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Film Clips 9.15

Sep. 13, 2016
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blairwitch

Blair Witch R

Seventeen years later, no one’s learned from the past when a handful of young people go searching the woods for a legendary evil witch. Their story is told via found footage, although the dreaded, handheld shaky cam is largely replaced by an over-the-ear variety, or cameras hung from trees or floating beneath drones. Having recently seen new footage of his sister Heather’s Blair Witch experience on the internet, James (James Allen McCune) is determined to learn whether she’s alive. He and a few friends return to the house in the woods where Heather was seen last. The film is sprinkled with humor during its first half, but the final act is hardcore horror. (Lisa Miller)

 

Bridget Jones’s Baby R

Following a steamy night with her ex-beau, Mark Darcy (Colin Firth) and one (a day later) with an American named Jack (Patrick Dempsey), 43-year-old British publishing exec Bridget Jones (Renee Zellweger) finds herself pregnant, single and confused. Both men claim paternity and doggedly accompany Bridget to her ob-gyn (Emma Thompson, who also cowrote the screenplay) appointments, as well as her natural-birthing classes. Ever the klutz who relies on her unreliable instincts, Bridget is considered too old by her 20-something bosses, yet doesn’t fit in with settled-down married friends her own age. A good sign is the return of director Sharon Maguire, who helmed the first Bridget Jones. (L.M.)

 

Mia Madre R

Italian writer-director Nanni Moretti explores the overlap of movie reality and real reality in Mia Madre. Margherita (Margherita Buy) is a film director who can’t direct her own life. She struggles on the set and with her boyfriend at a time when her mother is in hospital and appears to be slipping away into vulnerability, confusion and death. With spot-on acting throughout, Mia Madre is at once a funny and emotionally moving story of professional and family life. John Turturro adds comic relief as a Hollywood actor in Margherita’s film who can barely memorize his lines and has trouble speaking the Italian dialogue. (David Luhrssen)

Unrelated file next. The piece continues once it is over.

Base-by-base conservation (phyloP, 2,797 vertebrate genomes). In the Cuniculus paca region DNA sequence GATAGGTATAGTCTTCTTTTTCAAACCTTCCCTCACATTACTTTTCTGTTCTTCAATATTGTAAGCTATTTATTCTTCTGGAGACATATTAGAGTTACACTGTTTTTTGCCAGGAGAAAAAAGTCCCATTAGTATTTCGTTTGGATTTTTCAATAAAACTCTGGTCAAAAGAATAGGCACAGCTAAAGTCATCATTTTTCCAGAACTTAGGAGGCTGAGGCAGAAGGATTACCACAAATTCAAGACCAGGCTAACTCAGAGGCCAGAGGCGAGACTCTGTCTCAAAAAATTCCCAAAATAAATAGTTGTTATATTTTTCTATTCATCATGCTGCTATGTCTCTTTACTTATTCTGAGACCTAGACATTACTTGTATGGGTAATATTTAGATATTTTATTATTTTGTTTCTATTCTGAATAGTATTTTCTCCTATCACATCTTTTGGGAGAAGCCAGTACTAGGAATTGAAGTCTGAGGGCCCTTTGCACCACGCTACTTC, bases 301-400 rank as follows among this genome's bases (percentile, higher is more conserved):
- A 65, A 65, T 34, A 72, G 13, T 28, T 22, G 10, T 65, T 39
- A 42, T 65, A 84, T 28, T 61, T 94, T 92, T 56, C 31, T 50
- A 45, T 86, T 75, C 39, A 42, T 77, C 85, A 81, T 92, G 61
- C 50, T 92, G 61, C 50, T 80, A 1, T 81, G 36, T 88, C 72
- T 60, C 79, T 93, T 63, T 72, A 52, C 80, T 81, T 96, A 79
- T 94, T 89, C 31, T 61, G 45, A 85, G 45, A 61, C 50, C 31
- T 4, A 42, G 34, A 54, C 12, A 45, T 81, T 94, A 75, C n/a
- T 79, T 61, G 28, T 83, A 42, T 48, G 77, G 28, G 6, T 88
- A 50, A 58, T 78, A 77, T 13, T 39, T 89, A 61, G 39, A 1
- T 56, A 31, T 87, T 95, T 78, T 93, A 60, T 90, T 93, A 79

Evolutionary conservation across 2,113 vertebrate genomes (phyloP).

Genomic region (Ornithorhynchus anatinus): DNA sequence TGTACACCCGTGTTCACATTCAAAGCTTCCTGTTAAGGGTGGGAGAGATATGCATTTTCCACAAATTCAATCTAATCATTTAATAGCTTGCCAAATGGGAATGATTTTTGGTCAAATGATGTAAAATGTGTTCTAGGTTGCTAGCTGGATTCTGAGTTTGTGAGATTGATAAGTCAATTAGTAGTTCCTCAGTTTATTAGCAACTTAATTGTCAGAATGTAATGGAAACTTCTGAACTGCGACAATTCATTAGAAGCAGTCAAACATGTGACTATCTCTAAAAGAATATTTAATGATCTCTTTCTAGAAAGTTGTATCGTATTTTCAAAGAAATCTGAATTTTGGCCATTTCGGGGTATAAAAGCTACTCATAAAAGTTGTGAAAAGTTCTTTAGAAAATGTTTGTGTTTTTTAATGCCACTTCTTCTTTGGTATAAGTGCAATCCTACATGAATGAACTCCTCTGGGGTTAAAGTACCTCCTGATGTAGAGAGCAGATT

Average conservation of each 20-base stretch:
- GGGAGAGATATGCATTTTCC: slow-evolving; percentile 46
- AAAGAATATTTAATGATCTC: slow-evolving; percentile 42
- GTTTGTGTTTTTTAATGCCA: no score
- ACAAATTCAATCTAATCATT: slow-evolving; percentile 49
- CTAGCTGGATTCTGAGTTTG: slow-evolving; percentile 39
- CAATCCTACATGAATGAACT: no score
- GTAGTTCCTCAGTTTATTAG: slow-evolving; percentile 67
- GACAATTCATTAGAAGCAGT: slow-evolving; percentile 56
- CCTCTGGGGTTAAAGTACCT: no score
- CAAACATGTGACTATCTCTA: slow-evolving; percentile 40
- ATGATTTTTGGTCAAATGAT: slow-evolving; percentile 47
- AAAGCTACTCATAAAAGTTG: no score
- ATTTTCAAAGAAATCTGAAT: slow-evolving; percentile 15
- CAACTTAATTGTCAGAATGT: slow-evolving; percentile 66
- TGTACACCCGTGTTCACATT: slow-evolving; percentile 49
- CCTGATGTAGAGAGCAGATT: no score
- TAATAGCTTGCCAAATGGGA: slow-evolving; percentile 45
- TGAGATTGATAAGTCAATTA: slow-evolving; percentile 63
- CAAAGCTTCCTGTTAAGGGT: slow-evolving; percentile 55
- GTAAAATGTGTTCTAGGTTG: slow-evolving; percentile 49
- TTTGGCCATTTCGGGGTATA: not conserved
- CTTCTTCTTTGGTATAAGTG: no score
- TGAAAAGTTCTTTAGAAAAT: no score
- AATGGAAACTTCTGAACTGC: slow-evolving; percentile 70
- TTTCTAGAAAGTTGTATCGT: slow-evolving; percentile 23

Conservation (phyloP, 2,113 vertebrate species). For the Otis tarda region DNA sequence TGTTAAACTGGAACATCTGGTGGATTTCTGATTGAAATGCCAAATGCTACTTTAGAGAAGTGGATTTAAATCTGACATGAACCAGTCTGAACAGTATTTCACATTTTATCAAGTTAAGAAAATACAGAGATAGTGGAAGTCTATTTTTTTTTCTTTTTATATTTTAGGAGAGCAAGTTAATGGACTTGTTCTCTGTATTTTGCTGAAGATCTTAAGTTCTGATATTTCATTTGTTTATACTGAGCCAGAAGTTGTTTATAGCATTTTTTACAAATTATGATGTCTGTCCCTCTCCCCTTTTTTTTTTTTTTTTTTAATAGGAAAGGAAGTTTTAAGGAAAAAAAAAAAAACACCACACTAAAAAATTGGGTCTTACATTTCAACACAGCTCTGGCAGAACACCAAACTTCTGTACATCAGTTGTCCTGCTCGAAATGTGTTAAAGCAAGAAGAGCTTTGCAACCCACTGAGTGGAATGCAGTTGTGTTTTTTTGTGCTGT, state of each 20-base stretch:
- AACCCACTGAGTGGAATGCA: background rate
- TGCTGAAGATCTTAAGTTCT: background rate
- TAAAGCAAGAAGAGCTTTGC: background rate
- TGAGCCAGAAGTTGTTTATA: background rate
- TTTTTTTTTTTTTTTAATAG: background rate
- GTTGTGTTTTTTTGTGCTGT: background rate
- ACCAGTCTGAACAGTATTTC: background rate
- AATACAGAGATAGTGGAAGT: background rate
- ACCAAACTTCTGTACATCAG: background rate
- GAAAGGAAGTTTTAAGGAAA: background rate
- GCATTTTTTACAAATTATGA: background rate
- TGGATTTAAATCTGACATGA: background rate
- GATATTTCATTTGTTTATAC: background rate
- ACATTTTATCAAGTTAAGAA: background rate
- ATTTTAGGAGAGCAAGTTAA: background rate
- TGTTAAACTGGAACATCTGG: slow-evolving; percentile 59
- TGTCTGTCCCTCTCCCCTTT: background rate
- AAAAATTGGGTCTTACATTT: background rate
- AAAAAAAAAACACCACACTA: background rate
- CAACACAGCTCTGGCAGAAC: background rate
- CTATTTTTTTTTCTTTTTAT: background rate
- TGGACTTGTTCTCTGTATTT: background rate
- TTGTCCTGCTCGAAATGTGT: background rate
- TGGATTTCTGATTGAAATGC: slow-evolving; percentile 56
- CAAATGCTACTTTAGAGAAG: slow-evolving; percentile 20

Opens Sept. 16, Downer Theatre.

 

Our Little Sister PG

When their estranged father dies, the three Kôda sisters journey to rural Japan for the funeral. There they meet the teenage half sister they never knew, Suzu, and invite her to live with them in the city. Directed by Hirokazu Kore-eda, Our Little Sister is a carefully nuanced, closely observed story of the fractures and connections within family life, especially in an era of multiple marriages. The sisters share a father whom they regard as “weak and useless” yet also as an often-kind man. Beautifully filmed and convincingly acted, Our Little Sister is a story sweet but never saccharine that never falls into Hollywood melodrama. (D.L.)

Opens Sept. 16 at the Oriental Theatre.

 

Snowden R

In 2013, after having worked as an intelligence analyst for both the CIA and NSA (National Security Agency), Edward Snowden gave reporters thousands of classified NSA documents showing the mass surveillance conducted on U.S. citizens by our government. Writer-director Oliver Stone seeks to illustrate what prompted Snowden’s desperate act, one making him a hero to some, but a traitor in the eyes of the law. The story attempts to show Snowden’s growing pangs of conscience via his romance with photographer Lindsay Mills (Shailene Woodley). A fascinating examination of individual rights versus security, Stone gathered a stellar cast, for this slick but flat production. (L.M.)

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